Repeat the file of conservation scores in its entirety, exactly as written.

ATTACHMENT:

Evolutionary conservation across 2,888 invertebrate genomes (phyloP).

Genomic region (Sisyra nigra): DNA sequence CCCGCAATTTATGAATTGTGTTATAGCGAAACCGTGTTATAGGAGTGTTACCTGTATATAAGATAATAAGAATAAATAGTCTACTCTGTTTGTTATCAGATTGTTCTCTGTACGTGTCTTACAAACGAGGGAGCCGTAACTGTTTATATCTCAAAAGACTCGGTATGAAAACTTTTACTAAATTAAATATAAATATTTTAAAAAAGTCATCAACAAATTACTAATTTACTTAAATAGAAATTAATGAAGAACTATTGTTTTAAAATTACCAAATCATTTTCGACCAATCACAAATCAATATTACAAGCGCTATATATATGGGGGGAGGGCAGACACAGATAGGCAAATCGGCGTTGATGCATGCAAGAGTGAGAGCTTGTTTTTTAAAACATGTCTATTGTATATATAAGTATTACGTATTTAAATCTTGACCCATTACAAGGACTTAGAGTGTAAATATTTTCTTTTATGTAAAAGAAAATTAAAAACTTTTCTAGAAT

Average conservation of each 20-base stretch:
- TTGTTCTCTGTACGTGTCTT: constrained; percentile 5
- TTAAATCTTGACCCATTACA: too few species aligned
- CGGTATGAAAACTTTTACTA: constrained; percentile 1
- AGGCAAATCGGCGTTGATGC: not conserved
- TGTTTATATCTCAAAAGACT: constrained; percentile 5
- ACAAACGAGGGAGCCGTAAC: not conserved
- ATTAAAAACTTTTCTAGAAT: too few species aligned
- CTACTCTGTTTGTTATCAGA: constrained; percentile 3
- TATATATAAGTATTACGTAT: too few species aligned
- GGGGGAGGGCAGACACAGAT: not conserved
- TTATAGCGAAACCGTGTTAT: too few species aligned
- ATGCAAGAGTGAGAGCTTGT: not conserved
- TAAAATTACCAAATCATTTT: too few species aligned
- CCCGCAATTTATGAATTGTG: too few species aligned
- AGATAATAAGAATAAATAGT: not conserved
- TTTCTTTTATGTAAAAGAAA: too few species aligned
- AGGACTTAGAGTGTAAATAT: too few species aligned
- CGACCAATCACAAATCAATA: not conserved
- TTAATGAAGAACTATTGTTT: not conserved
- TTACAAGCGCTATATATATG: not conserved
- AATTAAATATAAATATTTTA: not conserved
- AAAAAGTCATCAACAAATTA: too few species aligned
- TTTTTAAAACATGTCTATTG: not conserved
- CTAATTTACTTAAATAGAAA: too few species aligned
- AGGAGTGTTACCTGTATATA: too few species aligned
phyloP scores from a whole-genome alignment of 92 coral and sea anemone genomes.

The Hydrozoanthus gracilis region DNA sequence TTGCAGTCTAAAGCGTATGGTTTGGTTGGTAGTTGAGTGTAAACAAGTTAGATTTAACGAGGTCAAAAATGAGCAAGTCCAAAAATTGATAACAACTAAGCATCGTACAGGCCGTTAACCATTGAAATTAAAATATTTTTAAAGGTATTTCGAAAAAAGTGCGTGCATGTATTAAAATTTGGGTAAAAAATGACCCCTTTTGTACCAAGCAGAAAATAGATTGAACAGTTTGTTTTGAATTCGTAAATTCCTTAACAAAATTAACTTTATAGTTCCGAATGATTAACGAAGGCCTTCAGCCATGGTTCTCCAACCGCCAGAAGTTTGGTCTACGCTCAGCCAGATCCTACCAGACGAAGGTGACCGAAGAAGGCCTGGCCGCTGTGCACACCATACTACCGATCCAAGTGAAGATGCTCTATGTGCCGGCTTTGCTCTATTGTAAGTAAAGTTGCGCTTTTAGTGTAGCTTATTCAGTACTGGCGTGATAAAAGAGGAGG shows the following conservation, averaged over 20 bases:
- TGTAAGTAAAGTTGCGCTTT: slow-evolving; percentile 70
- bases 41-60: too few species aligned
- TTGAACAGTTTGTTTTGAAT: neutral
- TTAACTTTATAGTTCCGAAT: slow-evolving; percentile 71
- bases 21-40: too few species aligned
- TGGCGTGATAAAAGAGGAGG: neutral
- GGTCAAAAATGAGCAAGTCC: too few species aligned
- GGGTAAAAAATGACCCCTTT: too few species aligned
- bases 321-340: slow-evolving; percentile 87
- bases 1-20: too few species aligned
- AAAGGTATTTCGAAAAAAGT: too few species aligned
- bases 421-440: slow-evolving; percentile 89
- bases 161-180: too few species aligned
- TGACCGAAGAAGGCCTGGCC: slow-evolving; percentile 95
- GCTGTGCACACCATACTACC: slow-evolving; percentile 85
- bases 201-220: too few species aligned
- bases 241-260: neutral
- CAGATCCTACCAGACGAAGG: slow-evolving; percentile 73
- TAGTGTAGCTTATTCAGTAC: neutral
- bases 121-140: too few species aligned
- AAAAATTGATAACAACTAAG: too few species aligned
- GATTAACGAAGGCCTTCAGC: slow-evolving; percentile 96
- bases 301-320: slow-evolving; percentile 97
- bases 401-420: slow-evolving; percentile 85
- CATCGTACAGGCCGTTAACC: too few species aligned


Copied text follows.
Evolutionary conservation across 2,888 invertebrate genomes (phyloP).

Genomic region (Sisyra nigra): DNA sequence CCCGCAATTTATGAATTGTGTTATAGCGAAACCGTGTTATAGGAGTGTTACCTGTATATAAGATAATAAGAATAAATAGTCTACTCTGTTTGTTATCAGATTGTTCTCTGTACGTGTCTTACAAACGAGGGAGCCGTAACTGTTTATATCTCAAAAGACTCGGTATGAAAACTTTTACTAAATTAAATATAAATATTTTAAAAAAGTCATCAACAAATTACTAATTTACTTAAATAGAAATTAATGAAGAACTATTGTTTTAAAATTACCAAATCATTTTCGACCAATCACAAATCAATATTACAAGCGCTATATATATGGGGGGAGGGCAGACACAGATAGGCAAATCGGCGTTGATGCATGCAAGAGTGAGAGCTTGTTTTTTAAAACATGTCTATTGTATATATAAGTATTACGTATTTAAATCTTGACCCATTACAAGGACTTAGAGTGTAAATATTTTCTTTTATGTAAAAGAAAATTAAAAACTTTTCTAGAAT

Average conservation of each 20-base stretch:
- TTGTTCTCTGTACGTGTCTT: constrained; percentile 5
- TTAAATCTTGACCCATTACA: too few species aligned
- CGGTATGAAAACTTTTACTA: constrained; percentile 1
- AGGCAAATCGGCGTTGATGC: not conserved
- TGTTTATATCTCAAAAGACT: constrained; percentile 5
- ACAAACGAGGGAGCCGTAAC: not conserved
- ATTAAAAACTTTTCTAGAAT: too few species aligned
- CTACTCTGTTTGTTATCAGA: constrained; percentile 3
- TATATATAAGTATTACGTAT: too few species aligned
- GGGGGAGGGCAGACACAGAT: not conserved
- TTATAGCGAAACCGTGTTAT: too few species aligned
- ATGCAAGAGTGAGAGCTTGT: not conserved
- TAAAATTACCAAATCATTTT: too few species aligned
- CCCGCAATTTATGAATTGTG: too few species aligned
- AGATAATAAGAATAAATAGT: not conserved
- TTTCTTTTATGTAAAAGAAA: too few species aligned
- AGGACTTAGAGTGTAAATAT: too few species aligned
- CGACCAATCACAAATCAATA: not conserved
- TTAATGAAGAACTATTGTTT: not conserved
- TTACAAGCGCTATATATATG: not conserved
- AATTAAATATAAATATTTTA: not conserved
- AAAAAGTCATCAACAAATTA: too few species aligned
- TTTTTAAAACATGTCTATTG: not conserved
- CTAATTTACTTAAATAGAAA: too few species aligned
- AGGAGTGTTACCTGTATATA: too few species aligned
phyloP scores from a whole-genome alignment of 92 coral and sea anemone genomes.

The Hydrozoanthus gracilis region DNA sequence TTGCAGTCTAAAGCGTATGGTTTGGTTGGTAGTTGAGTGTAAACAAGTTAGATTTAACGAGGTCAAAAATGAGCAAGTCCAAAAATTGATAACAACTAAGCATCGTACAGGCCGTTAACCATTGAAATTAAAATATTTTTAAAGGTATTTCGAAAAAAGTGCGTGCATGTATTAAAATTTGGGTAAAAAATGACCCCTTTTGTACCAAGCAGAAAATAGATTGAACAGTTTGTTTTGAATTCGTAAATTCCTTAACAAAATTAACTTTATAGTTCCGAATGATTAACGAAGGCCTTCAGCCATGGTTCTCCAACCGCCAGAAGTTTGGTCTACGCTCAGCCAGATCCTACCAGACGAAGGTGACCGAAGAAGGCCTGGCCGCTGTGCACACCATACTACCGATCCAAGTGAAGATGCTCTATGTGCCGGCTTTGCTCTATTGTAAGTAAAGTTGCGCTTTTAGTGTAGCTTATTCAGTACTGGCGTGATAAAAGAGGAGG shows the following conservation, averaged over 20 bases:
- TGTAAGTAAAGTTGCGCTTT: slow-evolving; percentile 70
- bases 41-60: too few species aligned
- TTGAACAGTTTGTTTTGAAT: neutral
- TTAACTTTATAGTTCCGAAT: slow-evolving; percentile 71
- bases 21-40: too few species aligned
- TGGCGTGATAAAAGAGGAGG: neutral
- GGTCAAAAATGAGCAAGTCC: too few species aligned
- GGGTAAAAAATGACCCCTTT: too few species aligned
- bases 321-340: slow-evolving; percentile 87
- bases 1-20: too few species aligned
- AAAGGTATTTCGAAAAAAGT: too few species aligned
- bases 421-440: slow-evolving; percentile 89
- bases 161-180: too few species aligned
- TGACCGAAGAAGGCCTGGCC: slow-evolving; percentile 95
- GCTGTGCACACCATACTACC: slow-evolving; percentile 85
- bases 201-220: too few species aligned
- bases 241-260: neutral
- CAGATCCTACCAGACGAAGG: slow-evolving; percentile 73
- TAGTGTAGCTTATTCAGTAC: neutral
- bases 121-140: too few species aligned
- AAAAATTGATAACAACTAAG: too few species aligned
- GATTAACGAAGGCCTTCAGC: slow-evolving; percentile 96
- bases 301-320: slow-evolving; percentile 97
- bases 401-420: slow-evolving; percentile 85
- CATCGTACAGGCCGTTAACC: too few species aligned